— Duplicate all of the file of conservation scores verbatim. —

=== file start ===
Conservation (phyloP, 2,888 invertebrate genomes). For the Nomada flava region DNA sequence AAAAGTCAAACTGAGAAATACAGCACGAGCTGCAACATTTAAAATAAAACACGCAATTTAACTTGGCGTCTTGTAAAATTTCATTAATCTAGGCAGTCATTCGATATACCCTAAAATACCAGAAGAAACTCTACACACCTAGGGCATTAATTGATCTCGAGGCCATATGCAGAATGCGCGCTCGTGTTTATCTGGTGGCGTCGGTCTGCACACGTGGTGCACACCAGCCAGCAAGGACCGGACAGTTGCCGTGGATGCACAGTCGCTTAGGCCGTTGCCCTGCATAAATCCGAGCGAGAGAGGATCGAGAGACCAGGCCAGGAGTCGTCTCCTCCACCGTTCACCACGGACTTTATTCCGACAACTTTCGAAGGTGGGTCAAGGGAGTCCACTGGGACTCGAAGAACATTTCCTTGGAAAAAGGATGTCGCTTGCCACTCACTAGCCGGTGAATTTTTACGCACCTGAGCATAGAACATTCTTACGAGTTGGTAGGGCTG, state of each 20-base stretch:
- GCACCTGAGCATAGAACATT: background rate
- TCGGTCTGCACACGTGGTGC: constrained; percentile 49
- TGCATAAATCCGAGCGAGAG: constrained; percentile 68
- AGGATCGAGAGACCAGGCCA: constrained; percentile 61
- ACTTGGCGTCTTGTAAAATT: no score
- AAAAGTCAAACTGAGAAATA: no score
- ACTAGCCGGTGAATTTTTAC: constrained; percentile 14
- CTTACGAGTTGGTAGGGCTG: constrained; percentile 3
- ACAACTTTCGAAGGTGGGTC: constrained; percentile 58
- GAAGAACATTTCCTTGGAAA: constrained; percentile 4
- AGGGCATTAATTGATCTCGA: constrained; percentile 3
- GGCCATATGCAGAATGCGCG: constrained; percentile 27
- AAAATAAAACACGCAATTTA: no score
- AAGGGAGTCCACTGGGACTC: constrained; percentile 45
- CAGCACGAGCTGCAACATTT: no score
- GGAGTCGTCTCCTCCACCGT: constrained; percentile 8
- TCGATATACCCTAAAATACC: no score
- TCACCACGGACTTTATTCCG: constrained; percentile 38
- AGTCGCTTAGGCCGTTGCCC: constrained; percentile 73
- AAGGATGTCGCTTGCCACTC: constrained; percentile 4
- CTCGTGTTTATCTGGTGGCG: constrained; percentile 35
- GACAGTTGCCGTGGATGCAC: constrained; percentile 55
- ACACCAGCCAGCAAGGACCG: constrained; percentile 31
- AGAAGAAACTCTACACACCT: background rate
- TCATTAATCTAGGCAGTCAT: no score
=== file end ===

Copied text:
Conservation (phyloP, 2,888 invertebrate genomes). For the Nomada flava region DNA sequence AAAAGTCAAACTGAGAAATACAGCACGAGCTGCAACATTTAAAATAAAACACGCAATTTAACTTGGCGTCTTGTAAAATTTCATTAATCTAGGCAGTCATTCGATATACCCTAAAATACCAGAAGAAACTCTACACACCTAGGGCATTAATTGATCTCGAGGCCATATGCAGAATGCGCGCTCGTGTTTATCTGGTGGCGTCGGTCTGCACACGTGGTGCACACCAGCCAGCAAGGACCGGACAGTTGCCGTGGATGCACAGTCGCTTAGGCCGTTGCCCTGCATAAATCCGAGCGAGAGAGGATCGAGAGACCAGGCCAGGAGTCGTCTCCTCCACCGTTCACCACGGACTTTATTCCGACAACTTTCGAAGGTGGGTCAAGGGAGTCCACTGGGACTCGAAGAACATTTCCTTGGAAAAAGGATGTCGCTTGCCACTCACTAGCCGGTGAATTTTTACGCACCTGAGCATAGAACATTCTTACGAGTTGGTAGGGCTG, state of each 20-base stretch:
- GCACCTGAGCATAGAACATT: background rate
- TCGGTCTGCACACGTGGTGC: constrained; percentile 49
- TGCATAAATCCGAGCGAGAG: constrained; percentile 68
- AGGATCGAGAGACCAGGCCA: constrained; percentile 61
- ACTTGGCGTCTTGTAAAATT: no score
- AAAAGTCAAACTGAGAAATA: no score
- ACTAGCCGGTGAATTTTTAC: constrained; percentile 14
- CTTACGAGTTGGTAGGGCTG: constrained; percentile 3
- ACAACTTTCGAAGGTGGGTC: constrained; percentile 58
- GAAGAACATTTCCTTGGAAA: constrained; percentile 4
- AGGGCATTAATTGATCTCGA: constrained; percentile 3
- GGCCATATGCAGAATGCGCG: constrained; percentile 27
- AAAATAAAACACGCAATTTA: no score
- AAGGGAGTCCACTGGGACTC: constrained; percentile 45
- CAGCACGAGCTGCAACATTT: no score
- GGAGTCGTCTCCTCCACCGT: constrained; percentile 8
- TCGATATACCCTAAAATACC: no score
- TCACCACGGACTTTATTCCG: constrained; percentile 38
- AGTCGCTTAGGCCGTTGCCC: constrained; percentile 73
- AAGGATGTCGCTTGCCACTC: constrained; percentile 4
- CTCGTGTTTATCTGGTGGCG: constrained; percentile 35
- GACAGTTGCCGTGGATGCAC: constrained; percentile 55
- ACACCAGCCAGCAAGGACCG: constrained; percentile 31
- AGAAGAAACTCTACACACCT: background rate
- TCATTAATCTAGGCAGTCAT: no score